siastical history of Scotland since the Reformation, which is spoken of as written with great ability, and in a most liberal spirit. He made many inquiries about our distinguished men, particularly of Emerson, Longfellow, and Hawthorne; also of Prescott, who appears to be a general favorite here. I felt at the moment that we never value our own literary men so much as when we are placed in a circle of intelligent foreigners. The following evening we went to dine with our old friends of the nately, and we learned that, had we not been so reserved at the York station in concealing our names, we should have received a note from her. However, as we were safely arrived, it was of no consequence. Our friends spoke much of Sumner and Prescott, who had visited there; also of Mr. Lawrence, our former ambassador, who had visited them just before his return. After a very pleasant day, we left with regret the warmth of this hospitable circle, thus breaking one more of the links that bind
on. glories of the eternal city. Naples and Vesuvius. Venice. Holy week in Rome. return to England. letter from Harriet Martineau on Dred. a word from Mr. Prescott on Dred. farewell to Lady Byron. After leaving Paris Mrs. Stowe and her sister, Mrs. Perkins, traveled leisurely through the South of France toward Italyacy to a nephew or niece. Believe me gratefully and affectionately yours, Harriet Martineau. In London Mrs. Stowe also received the following letter from Prescott, the historian, which after long wandering had finally rested quietly at her English publishers awaiting her coming. Pepperell, October 4, 1856. My Dear Mrs.tle thanks to our own government, which compels him to go there in order to get it. With sincere regard, believe me, dear Mrs. Stowe, Very truly yours, Wm. H. Prescott. From Liverpool, on the eve of her departure for America, Mrs. Stowe wrote to her daughters in Paris:-- I spent the day before leaving London with Lad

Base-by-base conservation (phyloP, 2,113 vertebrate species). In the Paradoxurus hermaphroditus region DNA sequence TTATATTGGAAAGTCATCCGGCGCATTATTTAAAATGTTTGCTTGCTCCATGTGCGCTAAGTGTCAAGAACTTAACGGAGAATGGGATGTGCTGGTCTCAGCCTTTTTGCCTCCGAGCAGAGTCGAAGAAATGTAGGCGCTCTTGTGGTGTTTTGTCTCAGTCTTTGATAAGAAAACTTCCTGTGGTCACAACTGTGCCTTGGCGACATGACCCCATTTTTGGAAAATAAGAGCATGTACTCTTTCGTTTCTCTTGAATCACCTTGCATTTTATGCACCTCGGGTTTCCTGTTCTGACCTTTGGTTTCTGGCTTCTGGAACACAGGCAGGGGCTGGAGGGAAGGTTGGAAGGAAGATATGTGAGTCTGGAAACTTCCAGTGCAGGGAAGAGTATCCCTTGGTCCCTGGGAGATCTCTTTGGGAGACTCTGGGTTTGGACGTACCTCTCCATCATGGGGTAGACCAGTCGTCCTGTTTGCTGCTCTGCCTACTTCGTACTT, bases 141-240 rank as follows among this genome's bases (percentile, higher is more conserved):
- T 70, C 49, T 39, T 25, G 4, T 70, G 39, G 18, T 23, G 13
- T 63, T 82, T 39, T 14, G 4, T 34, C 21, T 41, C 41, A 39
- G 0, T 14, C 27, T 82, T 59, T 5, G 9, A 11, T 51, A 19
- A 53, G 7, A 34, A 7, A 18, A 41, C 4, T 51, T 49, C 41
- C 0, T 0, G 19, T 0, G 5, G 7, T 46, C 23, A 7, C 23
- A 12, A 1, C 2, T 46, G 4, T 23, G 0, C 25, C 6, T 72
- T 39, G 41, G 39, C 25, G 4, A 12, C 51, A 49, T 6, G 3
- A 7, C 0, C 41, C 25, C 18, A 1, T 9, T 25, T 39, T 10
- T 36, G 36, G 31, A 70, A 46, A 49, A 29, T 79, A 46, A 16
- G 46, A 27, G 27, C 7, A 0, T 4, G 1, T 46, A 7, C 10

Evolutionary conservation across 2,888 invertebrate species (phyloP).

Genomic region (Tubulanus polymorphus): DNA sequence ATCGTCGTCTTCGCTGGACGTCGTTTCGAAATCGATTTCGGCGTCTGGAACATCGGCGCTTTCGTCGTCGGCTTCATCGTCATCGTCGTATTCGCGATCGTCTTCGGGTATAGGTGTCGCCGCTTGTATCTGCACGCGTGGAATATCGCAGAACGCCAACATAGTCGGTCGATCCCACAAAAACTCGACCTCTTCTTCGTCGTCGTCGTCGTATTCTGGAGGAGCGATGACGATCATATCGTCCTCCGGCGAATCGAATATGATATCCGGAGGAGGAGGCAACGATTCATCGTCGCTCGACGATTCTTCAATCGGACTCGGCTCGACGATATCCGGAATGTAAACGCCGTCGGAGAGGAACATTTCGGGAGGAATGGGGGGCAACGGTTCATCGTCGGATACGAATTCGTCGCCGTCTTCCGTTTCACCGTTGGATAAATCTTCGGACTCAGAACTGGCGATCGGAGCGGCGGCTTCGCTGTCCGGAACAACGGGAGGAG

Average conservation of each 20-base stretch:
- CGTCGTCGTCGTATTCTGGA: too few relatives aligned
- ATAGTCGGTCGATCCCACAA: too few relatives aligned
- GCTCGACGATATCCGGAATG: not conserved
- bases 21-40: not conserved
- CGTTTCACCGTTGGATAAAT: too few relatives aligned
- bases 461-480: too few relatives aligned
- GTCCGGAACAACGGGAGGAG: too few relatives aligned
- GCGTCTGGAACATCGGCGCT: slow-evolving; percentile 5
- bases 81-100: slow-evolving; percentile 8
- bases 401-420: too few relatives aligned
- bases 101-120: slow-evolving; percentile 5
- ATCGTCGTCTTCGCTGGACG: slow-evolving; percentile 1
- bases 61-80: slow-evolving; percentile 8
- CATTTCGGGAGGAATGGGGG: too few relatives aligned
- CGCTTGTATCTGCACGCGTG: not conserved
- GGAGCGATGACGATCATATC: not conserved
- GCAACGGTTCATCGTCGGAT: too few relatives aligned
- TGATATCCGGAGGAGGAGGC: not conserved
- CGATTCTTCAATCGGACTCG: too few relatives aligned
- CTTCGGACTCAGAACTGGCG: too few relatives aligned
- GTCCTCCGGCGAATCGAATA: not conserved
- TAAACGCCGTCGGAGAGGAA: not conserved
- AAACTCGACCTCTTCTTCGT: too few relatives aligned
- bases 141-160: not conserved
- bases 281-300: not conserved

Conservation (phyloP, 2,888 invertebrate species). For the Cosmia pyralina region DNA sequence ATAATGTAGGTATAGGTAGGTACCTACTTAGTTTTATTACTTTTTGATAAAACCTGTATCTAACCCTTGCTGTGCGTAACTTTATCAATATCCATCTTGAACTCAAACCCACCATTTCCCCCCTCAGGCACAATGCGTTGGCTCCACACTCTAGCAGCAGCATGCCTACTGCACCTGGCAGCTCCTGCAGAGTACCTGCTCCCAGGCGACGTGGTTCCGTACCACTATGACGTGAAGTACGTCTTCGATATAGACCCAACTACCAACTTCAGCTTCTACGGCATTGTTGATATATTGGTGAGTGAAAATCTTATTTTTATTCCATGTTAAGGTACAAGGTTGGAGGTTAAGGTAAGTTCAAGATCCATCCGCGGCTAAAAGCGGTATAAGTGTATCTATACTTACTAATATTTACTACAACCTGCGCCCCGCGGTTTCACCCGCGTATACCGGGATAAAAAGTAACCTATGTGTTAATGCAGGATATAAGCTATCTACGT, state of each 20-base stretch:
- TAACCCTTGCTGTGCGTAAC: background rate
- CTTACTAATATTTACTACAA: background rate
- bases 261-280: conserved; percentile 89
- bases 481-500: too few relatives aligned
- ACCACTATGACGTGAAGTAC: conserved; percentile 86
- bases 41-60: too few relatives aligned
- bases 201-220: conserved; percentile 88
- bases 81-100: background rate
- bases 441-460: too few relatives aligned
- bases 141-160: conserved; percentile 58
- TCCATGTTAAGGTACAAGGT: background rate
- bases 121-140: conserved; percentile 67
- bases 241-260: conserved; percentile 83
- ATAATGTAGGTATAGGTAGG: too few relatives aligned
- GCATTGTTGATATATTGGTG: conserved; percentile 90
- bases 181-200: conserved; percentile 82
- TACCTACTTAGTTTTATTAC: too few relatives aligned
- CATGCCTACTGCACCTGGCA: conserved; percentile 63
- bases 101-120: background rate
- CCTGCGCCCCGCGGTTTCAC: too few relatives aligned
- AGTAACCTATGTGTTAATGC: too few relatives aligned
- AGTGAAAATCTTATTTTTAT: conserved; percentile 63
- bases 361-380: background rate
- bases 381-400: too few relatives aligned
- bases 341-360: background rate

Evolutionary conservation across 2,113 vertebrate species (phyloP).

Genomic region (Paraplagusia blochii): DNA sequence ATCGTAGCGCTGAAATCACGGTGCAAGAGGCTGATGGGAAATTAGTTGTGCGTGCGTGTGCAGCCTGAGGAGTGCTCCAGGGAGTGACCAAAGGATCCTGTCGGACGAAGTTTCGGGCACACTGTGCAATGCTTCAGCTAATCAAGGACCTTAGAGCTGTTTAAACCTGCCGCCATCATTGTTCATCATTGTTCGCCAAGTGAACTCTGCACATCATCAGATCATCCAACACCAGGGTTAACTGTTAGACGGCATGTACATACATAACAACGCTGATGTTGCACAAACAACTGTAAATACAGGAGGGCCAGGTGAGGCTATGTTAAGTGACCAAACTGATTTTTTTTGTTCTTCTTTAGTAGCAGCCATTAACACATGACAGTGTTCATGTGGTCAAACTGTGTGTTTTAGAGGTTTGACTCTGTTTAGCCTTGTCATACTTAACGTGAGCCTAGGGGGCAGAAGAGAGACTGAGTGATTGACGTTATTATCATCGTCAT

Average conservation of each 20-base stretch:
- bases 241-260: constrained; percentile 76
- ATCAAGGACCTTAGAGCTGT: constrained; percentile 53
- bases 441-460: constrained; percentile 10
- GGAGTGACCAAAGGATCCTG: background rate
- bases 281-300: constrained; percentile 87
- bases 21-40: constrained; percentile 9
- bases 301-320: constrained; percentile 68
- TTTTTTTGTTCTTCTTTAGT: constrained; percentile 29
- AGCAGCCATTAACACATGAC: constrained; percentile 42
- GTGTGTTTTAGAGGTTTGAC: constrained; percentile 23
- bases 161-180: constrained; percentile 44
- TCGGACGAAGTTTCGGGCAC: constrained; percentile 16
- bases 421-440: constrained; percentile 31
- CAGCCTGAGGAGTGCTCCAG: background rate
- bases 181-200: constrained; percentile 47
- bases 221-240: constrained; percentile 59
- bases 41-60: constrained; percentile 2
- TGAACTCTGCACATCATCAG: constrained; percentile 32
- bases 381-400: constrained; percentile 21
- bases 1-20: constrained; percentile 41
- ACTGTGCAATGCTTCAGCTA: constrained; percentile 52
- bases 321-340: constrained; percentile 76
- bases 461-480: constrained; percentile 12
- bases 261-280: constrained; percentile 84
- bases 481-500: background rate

en Victoria, 271; her interest in, 277, 285; demand for, in Glasgow, 273; Duchess of Sutherland's copy, 276; Low's sales of, 278, 279; London times, on, 278; English reviews on, severe, 279; Revue des Deux Mondes on, 290; Miss Martineau on, 309; Prescott on, 311; Lowell on, 334; now Nina Gordon, publication of, 490. Dudevant, Madame. See Sand, George. Dufferin, Lord and Lady, their love of American literature, 284, 285. Dundee, meeting at, 222. Dunrobin Castle, visit to, 276. E. 6. Poor, generosity of touches H. B. S., 219. Portland, H. B. S.'s friends there among the past, 494; her readings in, 493. Portraits of Mrs. Stowe, 231; Belloc to paint, 241; untruth of, 288. Poverty in early married life, 198. Prescott, W. H., letter to H. B. S. from, on Dred, 311. Presse, La, on Dred, 291. Providential aid in sickness, 113. Q. Queer little people, date of, 490. R. Reading and teaching, 139. Religion and humanity, George Eliot on, 462. Re
Wendell Phillips, Theodore C. Pease, Speeches, Lectures and Letters of Wendell Phillips: Volume 1, chapter 13 (search)
asily on. He draws by weight, not by muscle. Give the masses nothing to do, and they will topple down thrones and cut throats; give them the government, as here, and they will make pulpits useless and colleges an impertinence. It is the best part of literature, too, for it is the only part that is vital. I value letters. I thank God that I was taught for many years; enough to see inside the sham. The upper tier of letters is mere amateur; does not understand its own business. William H. Prescott would have washed his hand twice, had Walker the filibuster grasped it unwittingly; but he sits down in his study and writes the history of filibusters, respectable only because they died three hundred years ago He did not know that he was the mere annalist of the Walkers and Jefferson Davises of that age. [Applause.] [In this connection, Mr. Phillips referred to Bunyan and to Shakespeare, by way of illustrating his point that the literature which is of use is the literature that i